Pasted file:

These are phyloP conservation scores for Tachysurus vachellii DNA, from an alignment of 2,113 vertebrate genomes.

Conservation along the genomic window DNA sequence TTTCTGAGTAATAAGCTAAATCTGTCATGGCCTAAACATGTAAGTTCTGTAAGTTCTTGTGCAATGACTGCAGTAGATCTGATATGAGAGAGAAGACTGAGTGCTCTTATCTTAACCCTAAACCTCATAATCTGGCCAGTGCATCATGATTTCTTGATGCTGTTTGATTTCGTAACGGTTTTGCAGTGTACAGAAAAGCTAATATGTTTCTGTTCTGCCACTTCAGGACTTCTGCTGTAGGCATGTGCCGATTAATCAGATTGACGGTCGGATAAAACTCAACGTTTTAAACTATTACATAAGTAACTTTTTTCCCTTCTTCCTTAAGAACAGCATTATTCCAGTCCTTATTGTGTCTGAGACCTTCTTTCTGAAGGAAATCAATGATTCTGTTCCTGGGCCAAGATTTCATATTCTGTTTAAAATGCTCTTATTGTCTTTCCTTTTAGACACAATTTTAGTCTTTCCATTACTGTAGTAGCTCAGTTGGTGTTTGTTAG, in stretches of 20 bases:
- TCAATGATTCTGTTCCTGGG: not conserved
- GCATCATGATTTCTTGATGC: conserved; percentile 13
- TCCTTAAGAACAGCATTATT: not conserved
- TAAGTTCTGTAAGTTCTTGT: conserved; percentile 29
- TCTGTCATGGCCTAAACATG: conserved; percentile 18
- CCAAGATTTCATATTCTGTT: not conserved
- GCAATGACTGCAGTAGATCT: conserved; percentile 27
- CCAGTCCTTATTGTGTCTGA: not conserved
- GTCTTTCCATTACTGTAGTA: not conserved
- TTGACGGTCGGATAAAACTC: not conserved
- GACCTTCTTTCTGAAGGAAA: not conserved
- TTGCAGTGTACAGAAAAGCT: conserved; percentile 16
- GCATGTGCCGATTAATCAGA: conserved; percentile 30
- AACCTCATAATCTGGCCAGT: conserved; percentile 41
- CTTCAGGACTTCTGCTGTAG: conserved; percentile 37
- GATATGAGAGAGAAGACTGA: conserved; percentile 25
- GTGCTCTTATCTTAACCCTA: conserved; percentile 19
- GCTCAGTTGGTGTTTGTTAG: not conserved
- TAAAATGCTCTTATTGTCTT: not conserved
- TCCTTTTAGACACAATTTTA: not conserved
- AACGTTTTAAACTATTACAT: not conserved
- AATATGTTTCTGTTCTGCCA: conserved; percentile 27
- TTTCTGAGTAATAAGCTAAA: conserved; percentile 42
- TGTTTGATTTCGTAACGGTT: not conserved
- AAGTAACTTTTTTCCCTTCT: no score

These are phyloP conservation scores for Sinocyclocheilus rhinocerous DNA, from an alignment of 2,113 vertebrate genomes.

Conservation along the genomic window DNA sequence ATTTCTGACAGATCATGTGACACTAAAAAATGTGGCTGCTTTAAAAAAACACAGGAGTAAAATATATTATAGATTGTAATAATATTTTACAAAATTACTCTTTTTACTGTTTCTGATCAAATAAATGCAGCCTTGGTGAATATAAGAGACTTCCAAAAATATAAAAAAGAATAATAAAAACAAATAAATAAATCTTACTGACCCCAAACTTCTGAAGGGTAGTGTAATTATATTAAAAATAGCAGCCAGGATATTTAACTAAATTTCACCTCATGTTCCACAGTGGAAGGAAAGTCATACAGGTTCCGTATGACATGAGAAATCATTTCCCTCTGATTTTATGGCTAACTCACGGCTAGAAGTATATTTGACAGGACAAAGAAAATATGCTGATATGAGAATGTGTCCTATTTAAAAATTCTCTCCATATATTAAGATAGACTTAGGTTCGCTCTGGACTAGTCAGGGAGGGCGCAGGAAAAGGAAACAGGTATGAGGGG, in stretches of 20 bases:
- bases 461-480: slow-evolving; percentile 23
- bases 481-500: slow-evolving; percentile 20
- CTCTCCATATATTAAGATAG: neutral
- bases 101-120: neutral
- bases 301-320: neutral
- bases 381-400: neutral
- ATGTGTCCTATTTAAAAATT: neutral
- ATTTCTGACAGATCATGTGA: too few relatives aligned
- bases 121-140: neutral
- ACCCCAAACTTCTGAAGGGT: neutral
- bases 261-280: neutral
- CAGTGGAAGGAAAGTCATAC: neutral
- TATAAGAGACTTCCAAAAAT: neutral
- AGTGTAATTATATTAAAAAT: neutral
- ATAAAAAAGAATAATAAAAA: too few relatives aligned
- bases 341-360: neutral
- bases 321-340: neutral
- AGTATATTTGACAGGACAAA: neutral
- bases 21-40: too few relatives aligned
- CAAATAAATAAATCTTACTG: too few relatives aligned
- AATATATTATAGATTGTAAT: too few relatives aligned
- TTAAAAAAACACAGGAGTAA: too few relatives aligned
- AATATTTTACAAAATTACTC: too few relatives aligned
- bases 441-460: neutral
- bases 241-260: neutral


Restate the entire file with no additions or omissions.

These are phyloP conservation scores for Tachysurus vachellii DNA, from an alignment of 2,113 vertebrate genomes.

Conservation along the genomic window DNA sequence TTTCTGAGTAATAAGCTAAATCTGTCATGGCCTAAACATGTAAGTTCTGTAAGTTCTTGTGCAATGACTGCAGTAGATCTGATATGAGAGAGAAGACTGAGTGCTCTTATCTTAACCCTAAACCTCATAATCTGGCCAGTGCATCATGATTTCTTGATGCTGTTTGATTTCGTAACGGTTTTGCAGTGTACAGAAAAGCTAATATGTTTCTGTTCTGCCACTTCAGGACTTCTGCTGTAGGCATGTGCCGATTAATCAGATTGACGGTCGGATAAAACTCAACGTTTTAAACTATTACATAAGTAACTTTTTTCCCTTCTTCCTTAAGAACAGCATTATTCCAGTCCTTATTGTGTCTGAGACCTTCTTTCTGAAGGAAATCAATGATTCTGTTCCTGGGCCAAGATTTCATATTCTGTTTAAAATGCTCTTATTGTCTTTCCTTTTAGACACAATTTTAGTCTTTCCATTACTGTAGTAGCTCAGTTGGTGTTTGTTAG, in stretches of 20 bases:
- TCAATGATTCTGTTCCTGGG: not conserved
- GCATCATGATTTCTTGATGC: conserved; percentile 13
- TCCTTAAGAACAGCATTATT: not conserved
- TAAGTTCTGTAAGTTCTTGT: conserved; percentile 29
- TCTGTCATGGCCTAAACATG: conserved; percentile 18
- CCAAGATTTCATATTCTGTT: not conserved
- GCAATGACTGCAGTAGATCT: conserved; percentile 27
- CCAGTCCTTATTGTGTCTGA: not conserved
- GTCTTTCCATTACTGTAGTA: not conserved
- TTGACGGTCGGATAAAACTC: not conserved
- GACCTTCTTTCTGAAGGAAA: not conserved
- TTGCAGTGTACAGAAAAGCT: conserved; percentile 16
- GCATGTGCCGATTAATCAGA: conserved; percentile 30
- AACCTCATAATCTGGCCAGT: conserved; percentile 41
- CTTCAGGACTTCTGCTGTAG: conserved; percentile 37
- GATATGAGAGAGAAGACTGA: conserved; percentile 25
- GTGCTCTTATCTTAACCCTA: conserved; percentile 19
- GCTCAGTTGGTGTTTGTTAG: not conserved
- TAAAATGCTCTTATTGTCTT: not conserved
- TCCTTTTAGACACAATTTTA: not conserved
- AACGTTTTAAACTATTACAT: not conserved
- AATATGTTTCTGTTCTGCCA: conserved; percentile 27
- TTTCTGAGTAATAAGCTAAA: conserved; percentile 42
- TGTTTGATTTCGTAACGGTT: not conserved
- AAGTAACTTTTTTCCCTTCT: no score

These are phyloP conservation scores for Sinocyclocheilus rhinocerous DNA, from an alignment of 2,113 vertebrate genomes.

Conservation along the genomic window DNA sequence ATTTCTGACAGATCATGTGACACTAAAAAATGTGGCTGCTTTAAAAAAACACAGGAGTAAAATATATTATAGATTGTAATAATATTTTACAAAATTACTCTTTTTACTGTTTCTGATCAAATAAATGCAGCCTTGGTGAATATAAGAGACTTCCAAAAATATAAAAAAGAATAATAAAAACAAATAAATAAATCTTACTGACCCCAAACTTCTGAAGGGTAGTGTAATTATATTAAAAATAGCAGCCAGGATATTTAACTAAATTTCACCTCATGTTCCACAGTGGAAGGAAAGTCATACAGGTTCCGTATGACATGAGAAATCATTTCCCTCTGATTTTATGGCTAACTCACGGCTAGAAGTATATTTGACAGGACAAAGAAAATATGCTGATATGAGAATGTGTCCTATTTAAAAATTCTCTCCATATATTAAGATAGACTTAGGTTCGCTCTGGACTAGTCAGGGAGGGCGCAGGAAAAGGAAACAGGTATGAGGGG, in stretches of 20 bases:
- bases 461-480: slow-evolving; percentile 23
- bases 481-500: slow-evolving; percentile 20
- CTCTCCATATATTAAGATAG: neutral
- bases 101-120: neutral
- bases 301-320: neutral
- bases 381-400: neutral
- ATGTGTCCTATTTAAAAATT: neutral
- ATTTCTGACAGATCATGTGA: too few relatives aligned
- bases 121-140: neutral
- ACCCCAAACTTCTGAAGGGT: neutral
- bases 261-280: neutral
- CAGTGGAAGGAAAGTCATAC: neutral
- TATAAGAGACTTCCAAAAAT: neutral
- AGTGTAATTATATTAAAAAT: neutral
- ATAAAAAAGAATAATAAAAA: too few relatives aligned
- bases 341-360: neutral
- bases 321-340: neutral
- AGTATATTTGACAGGACAAA: neutral
- bases 21-40: too few relatives aligned
- CAAATAAATAAATCTTACTG: too few relatives aligned
- AATATATTATAGATTGTAAT: too few relatives aligned
- TTAAAAAAACACAGGAGTAA: too few relatives aligned
- AATATTTTACAAAATTACTC: too few relatives aligned
- bases 441-460: neutral
- bases 241-260: neutral